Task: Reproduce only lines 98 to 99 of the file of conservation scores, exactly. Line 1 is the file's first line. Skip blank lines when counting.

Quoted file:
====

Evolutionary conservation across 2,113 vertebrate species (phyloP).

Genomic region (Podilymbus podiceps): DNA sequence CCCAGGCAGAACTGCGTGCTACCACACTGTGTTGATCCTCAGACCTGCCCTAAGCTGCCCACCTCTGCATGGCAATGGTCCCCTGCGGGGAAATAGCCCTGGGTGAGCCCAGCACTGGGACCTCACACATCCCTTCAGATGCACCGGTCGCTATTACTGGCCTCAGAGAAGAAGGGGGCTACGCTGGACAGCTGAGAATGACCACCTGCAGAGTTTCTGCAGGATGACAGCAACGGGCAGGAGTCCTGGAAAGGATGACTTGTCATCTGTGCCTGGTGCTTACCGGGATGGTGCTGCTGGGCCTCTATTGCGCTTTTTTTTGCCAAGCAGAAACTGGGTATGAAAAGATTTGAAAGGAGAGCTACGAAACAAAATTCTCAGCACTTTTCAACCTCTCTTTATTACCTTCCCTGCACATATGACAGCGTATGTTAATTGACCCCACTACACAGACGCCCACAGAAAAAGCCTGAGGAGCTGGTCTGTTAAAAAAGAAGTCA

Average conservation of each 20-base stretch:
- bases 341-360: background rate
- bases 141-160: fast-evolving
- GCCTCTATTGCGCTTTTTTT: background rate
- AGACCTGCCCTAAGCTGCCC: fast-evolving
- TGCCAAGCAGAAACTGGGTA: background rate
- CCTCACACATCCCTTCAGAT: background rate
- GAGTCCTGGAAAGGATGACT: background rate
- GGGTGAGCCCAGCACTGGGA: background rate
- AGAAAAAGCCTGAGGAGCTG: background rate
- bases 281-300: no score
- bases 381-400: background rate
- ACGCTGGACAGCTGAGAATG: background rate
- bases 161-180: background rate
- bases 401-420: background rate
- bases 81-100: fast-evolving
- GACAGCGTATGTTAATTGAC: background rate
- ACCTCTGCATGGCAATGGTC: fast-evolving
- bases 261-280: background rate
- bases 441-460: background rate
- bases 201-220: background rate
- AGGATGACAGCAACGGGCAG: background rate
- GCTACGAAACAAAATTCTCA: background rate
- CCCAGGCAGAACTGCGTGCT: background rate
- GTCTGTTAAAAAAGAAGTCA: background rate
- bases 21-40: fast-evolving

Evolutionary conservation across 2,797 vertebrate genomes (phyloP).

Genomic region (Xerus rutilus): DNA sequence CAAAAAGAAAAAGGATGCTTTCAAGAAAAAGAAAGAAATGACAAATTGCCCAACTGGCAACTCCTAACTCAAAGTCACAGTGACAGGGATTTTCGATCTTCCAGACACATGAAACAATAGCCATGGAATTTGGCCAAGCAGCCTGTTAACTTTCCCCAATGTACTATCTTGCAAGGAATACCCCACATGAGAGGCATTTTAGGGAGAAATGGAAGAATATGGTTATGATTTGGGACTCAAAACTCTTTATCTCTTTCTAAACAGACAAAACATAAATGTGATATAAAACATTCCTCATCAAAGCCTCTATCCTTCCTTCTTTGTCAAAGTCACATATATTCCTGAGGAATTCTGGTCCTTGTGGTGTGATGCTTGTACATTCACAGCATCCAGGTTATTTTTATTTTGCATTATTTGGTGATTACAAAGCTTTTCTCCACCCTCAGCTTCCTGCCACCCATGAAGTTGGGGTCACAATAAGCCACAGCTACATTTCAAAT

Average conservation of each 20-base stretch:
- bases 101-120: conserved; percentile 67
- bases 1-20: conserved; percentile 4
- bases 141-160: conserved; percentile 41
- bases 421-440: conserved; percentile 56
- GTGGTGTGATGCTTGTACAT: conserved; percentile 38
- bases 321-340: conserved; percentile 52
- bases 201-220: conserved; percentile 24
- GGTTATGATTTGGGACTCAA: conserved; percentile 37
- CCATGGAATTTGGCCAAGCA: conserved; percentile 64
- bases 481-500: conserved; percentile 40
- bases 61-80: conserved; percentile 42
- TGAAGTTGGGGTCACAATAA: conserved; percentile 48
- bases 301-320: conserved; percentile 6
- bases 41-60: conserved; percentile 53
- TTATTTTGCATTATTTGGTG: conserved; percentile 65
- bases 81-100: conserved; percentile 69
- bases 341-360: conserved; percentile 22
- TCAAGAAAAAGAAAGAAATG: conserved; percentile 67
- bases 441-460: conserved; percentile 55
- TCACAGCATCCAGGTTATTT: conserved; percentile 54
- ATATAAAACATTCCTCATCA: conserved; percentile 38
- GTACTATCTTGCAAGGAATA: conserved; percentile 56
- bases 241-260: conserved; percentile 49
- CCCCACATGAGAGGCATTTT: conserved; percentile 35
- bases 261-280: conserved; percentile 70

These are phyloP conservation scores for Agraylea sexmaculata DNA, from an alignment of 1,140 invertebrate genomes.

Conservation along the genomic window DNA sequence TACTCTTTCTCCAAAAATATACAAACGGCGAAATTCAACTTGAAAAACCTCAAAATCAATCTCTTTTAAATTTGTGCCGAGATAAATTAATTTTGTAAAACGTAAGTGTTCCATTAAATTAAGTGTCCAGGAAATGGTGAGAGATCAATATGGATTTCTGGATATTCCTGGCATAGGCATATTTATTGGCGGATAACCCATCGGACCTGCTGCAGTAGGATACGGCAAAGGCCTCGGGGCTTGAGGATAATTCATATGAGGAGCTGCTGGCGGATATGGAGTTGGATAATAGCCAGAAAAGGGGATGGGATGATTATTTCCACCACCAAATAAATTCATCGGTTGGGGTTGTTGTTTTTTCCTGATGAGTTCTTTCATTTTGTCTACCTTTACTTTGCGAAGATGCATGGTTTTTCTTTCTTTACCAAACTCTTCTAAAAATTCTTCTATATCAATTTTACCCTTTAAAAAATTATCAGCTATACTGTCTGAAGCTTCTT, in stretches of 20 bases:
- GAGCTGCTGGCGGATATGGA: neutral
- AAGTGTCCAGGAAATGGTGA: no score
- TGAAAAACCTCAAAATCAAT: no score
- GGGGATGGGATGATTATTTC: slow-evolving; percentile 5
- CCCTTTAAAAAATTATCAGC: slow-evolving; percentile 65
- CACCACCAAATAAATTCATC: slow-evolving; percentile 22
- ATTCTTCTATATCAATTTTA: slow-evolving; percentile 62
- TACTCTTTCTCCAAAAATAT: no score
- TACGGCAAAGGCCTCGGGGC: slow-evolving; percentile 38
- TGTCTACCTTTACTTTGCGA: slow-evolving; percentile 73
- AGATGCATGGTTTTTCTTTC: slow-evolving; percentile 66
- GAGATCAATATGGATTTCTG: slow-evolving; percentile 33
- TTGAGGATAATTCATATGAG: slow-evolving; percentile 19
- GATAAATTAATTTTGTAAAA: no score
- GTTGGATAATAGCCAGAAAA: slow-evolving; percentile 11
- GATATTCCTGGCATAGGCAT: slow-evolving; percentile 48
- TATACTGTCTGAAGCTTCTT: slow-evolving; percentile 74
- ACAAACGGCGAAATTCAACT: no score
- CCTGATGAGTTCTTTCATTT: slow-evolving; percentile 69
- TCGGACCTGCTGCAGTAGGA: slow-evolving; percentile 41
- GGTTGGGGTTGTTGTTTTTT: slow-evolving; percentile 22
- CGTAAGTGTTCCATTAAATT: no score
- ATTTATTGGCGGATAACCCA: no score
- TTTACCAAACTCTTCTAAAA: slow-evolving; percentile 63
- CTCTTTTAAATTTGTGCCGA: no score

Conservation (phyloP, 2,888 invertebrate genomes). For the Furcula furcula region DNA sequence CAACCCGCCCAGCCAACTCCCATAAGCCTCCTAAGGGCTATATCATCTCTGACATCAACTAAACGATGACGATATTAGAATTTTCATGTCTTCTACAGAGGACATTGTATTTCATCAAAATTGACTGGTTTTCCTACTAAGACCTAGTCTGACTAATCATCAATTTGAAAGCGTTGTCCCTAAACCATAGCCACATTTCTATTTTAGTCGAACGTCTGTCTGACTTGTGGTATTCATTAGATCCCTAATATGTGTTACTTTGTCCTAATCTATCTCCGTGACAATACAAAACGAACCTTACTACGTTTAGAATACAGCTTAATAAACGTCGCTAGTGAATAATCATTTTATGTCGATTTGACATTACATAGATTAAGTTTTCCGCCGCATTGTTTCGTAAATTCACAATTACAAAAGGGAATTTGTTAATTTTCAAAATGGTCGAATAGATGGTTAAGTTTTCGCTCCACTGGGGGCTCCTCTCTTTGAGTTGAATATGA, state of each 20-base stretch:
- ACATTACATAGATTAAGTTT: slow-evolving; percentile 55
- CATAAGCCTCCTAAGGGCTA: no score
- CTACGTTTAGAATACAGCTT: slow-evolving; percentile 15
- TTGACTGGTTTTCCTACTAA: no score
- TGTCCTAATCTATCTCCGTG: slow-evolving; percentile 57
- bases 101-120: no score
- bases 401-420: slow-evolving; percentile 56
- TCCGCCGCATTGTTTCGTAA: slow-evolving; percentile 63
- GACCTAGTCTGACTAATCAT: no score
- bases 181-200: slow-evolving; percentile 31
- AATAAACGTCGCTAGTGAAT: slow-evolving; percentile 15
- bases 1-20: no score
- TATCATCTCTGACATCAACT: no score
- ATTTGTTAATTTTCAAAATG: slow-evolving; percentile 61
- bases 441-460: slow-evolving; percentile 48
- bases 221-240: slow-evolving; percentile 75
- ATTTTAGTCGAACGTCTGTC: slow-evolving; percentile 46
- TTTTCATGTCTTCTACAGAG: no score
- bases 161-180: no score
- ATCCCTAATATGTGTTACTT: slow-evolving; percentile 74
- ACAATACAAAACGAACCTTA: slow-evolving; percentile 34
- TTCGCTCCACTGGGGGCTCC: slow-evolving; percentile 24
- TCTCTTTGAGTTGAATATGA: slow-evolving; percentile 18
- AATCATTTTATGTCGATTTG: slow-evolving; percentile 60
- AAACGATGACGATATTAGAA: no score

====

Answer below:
- ATTTGTTAATTTTCAAAATG: slow-evolving; percentile 61
- bases 441-460: slow-evolving; percentile 48